Linked by Thom Holwerda on Fri 9th Mar 2012 19:11 UTC
General Development "I was reading about vim the other day and found out why it used hjkl keys as arrow keys. When Bill Joy created the vi text editor he used the ADM-3A terminal, which had the arrows on hjkl keys, so naturally he reused the same keys." As interesting as that is, John Graham-Cumming goes even further back in history. "The reason that keyboard had those arrows keys on it was because those keys correspond to CTRL-H, J, K, L and the CTRL key back then worked by killing bit 6 (and bit 5) of the characters being typed." Truly fascinating stuff, even though it's from way before my time (I'm from 1984).
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RE[2]: hjkl still ergonomic
by ctl_alt_del on Sat 10th Mar 2012 19:37 UTC in reply to "RE: hjkl still ergonomic"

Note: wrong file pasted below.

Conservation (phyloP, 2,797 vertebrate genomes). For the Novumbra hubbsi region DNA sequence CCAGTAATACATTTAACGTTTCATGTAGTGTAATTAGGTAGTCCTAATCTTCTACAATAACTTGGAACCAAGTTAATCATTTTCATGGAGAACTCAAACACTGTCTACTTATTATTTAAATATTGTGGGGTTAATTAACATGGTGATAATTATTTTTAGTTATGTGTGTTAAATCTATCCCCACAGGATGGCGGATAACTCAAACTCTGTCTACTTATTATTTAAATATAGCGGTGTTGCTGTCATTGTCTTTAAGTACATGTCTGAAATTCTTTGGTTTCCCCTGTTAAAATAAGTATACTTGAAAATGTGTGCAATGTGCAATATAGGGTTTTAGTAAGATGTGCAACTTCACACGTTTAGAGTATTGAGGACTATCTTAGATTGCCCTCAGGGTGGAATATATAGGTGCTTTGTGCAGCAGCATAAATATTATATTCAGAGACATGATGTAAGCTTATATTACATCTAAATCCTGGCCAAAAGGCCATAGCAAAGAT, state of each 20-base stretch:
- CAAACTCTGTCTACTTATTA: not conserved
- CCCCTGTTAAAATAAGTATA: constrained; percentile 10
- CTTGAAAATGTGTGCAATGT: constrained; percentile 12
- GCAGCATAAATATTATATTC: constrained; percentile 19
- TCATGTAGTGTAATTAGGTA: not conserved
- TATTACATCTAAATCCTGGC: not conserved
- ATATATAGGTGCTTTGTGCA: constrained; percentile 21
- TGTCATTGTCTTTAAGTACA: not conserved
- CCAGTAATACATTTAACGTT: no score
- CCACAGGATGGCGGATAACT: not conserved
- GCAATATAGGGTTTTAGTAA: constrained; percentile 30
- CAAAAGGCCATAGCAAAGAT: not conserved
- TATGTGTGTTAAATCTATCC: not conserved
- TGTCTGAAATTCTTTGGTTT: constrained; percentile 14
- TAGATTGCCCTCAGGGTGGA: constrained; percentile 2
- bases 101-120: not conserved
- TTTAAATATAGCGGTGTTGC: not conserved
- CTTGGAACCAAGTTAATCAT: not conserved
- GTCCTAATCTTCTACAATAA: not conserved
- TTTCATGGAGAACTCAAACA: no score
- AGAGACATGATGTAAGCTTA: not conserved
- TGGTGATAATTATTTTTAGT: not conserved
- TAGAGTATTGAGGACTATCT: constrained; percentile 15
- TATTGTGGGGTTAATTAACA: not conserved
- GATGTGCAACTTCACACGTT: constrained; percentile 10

ctl_alt_del
Member since:
2006-05-14

I believe that the non-printing control codes (C0 codes) have a history dating back to the 1870's. First with the Baudot Code (circa 1870), to the Murray Code (circa 1900), to ITA-2 (circa 1930), to ASCII and ANSI variants now used. These were established for use with teleprinters to replace telegraph/Morse Code type transmissions.

So I would have to agree that this h-j-k-l layout of CO codes was indeed a intentional design. A "teletype" kind of functionality built into early dumb terminals and coded into vi and inherited by vim.

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